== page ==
Comma rules can be a little bit all over the place. Luckily, it’s easy to figure them out when you know a few things about them. This article will explain all you need to know about putting a comma before “where.”
Comma Before “Where”?
You should place a comma before “where” when it’s part of a relative clause, e.g. “I live in London, where I spend most of my time.” If you can remove the “where” clause from the sentence and still have it make sense, you should place a comma before “where”.
You can place a comma before where in a sentence when “where” is part of a relative clause. It looks something like this:
- I live in London, where I spend most of my time.
Here, you may remove the relative clause starting with “where”, and the sentence would still be correct:
- I live in London.
Likewise, you may include “where” as the first word of a parenthetical element. Here’s how that looks:
- I lived in that area, where I learned all I know now, for about thirteen years.
This time, removing the “where” clause results in the following:
- I lived in that area for about thirteen years.
It still makes sense, showing that “where” is an additional clause and needs a comma to enclose it.
You can confirm these rules by referring to The Chicago Manual of Style or AP Style. Both style guides suggest that “where” is part of a relative clause, meaning it can be removed at will, and the sentence will still be correct.
APA Style and AP Style also explain using parenthetical elements with commas. Both suggest that commas offset dependent clauses that can be removed from the sentence.
When to Place a Comma Before “Where”
You should place a comma before “where” whenever it’s the first word of a relative clause. The simplest way to check this is by removing the clause with “where” in it.
If the sentence makes sense, then “where” needs a comma beforehand:
- I will be there, where they can’t find me.
- I will be there.
However, if it doesn’t make sense, then there should be no comma around “where:”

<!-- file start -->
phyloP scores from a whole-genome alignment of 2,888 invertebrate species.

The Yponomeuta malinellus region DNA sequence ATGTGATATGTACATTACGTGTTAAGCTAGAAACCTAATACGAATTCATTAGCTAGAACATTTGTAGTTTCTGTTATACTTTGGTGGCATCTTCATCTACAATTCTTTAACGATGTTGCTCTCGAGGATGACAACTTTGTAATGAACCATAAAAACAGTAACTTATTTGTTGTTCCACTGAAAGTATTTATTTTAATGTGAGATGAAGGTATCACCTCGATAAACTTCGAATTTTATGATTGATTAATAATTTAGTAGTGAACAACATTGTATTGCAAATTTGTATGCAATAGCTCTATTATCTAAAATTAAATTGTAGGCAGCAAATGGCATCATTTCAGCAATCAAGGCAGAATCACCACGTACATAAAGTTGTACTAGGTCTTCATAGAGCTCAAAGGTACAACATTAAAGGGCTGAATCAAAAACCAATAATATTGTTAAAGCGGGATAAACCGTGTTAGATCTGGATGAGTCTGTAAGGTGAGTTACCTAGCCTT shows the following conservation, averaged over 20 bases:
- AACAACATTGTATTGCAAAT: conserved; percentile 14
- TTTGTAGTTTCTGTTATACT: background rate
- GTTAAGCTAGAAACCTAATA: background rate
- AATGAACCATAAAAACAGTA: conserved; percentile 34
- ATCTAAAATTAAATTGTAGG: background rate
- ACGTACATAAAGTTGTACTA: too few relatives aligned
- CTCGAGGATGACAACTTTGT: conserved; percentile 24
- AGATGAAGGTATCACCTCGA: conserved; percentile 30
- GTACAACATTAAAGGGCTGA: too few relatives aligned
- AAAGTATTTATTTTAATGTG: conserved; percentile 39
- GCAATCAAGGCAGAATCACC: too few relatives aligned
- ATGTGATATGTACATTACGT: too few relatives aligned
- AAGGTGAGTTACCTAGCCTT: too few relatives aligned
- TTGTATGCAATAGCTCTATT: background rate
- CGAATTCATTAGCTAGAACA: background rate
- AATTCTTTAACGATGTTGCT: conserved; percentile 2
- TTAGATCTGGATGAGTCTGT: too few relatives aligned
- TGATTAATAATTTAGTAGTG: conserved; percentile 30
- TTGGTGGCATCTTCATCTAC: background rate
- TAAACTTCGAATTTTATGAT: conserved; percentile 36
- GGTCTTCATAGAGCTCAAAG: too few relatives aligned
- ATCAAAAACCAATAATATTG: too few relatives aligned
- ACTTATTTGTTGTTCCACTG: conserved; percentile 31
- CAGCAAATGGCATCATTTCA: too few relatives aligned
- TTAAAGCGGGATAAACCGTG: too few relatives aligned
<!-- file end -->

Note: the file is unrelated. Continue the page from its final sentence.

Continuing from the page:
- This is where I do my laundry.
- This is.
As you can see, the second example cannot have a comma before “where.” It is not part of a relative clause here.
You may also find commas before “where” phrases (such as “where applicable”). The comma before where applicable shows that “where applicable” starts a new element:
- These issues, where applicable, can be discussed.
Here are a few other examples to show you how to use “where” in a sentence with a comma before it:
- I’m going to the town centre, where I will spend most of the day. Would you like to come?
- This is London, where I grew up, and I can’t wait to show you around!
- You could fly to Brussels, where you’ll learn a lot about the local culture.
- I have been here before. Detroit, where we are, isn’t the nicest place to be right now.
When to Use “Where” Without a Comma
More often than not, you’ll find that “where” is used without a comma. “Where” is an adverb that isn’t always part of a relative clause. You do not need a comma when using it to modify another verb or noun.
One of the easiest ways to remember this is that you do not need a comma before when in the middle of a sentence if it is not part of a parenthetical clause. This means you can’t remove it and have the sentence still make sense.
It’s very common to see “where” without a comma. Here are a few examples to show you more about it:
- I’m not sure where you’re going. Maybe you could enlighten me, and I can figure something out.
- This is where I grew up. It’s my favourite place to go when I’m having a hard time.
- Where did you say you lived? I can’t seem to find the house you referred to.
- It’s not where I left it! Someone must have picked it up and taken it away!
Comma After “Where”?
“Where” rarely finds itself before a comma. There is one exception, but you’ll almost never come across it.
“Where” can have a comma after it when it is immediately followed by a separate relative clause or parenthetical element.
To help you understand this, you can refer to the following:
- Where, if you don’t mind me asking, did you find those shoes?
Here, “if you don’t mind me asking” is added information. It can be removed, and the question would still make sense. However, a comma comes after “where” because it introduces the parenthetical element.
What to Remember
You should mainly worry about placing commas before “where” or not at all. It’s rare that commas come after.
Commas come before “where” when it introduces a relative clause. You may remove it from the sentence, and it should still make sense to confirm this.
Commas are not needed when “where” modifies a noun or verb within the same clause.
Martin holds a Master’s degree in Finance and International Business. He has six years of experience in professional communication with clients, executives, and colleagues. Furthermore, he has teaching experience from Aarhus University. Martin has been featured as an expert in communication and teaching on Forbes and Shopify. Read more about Martin here.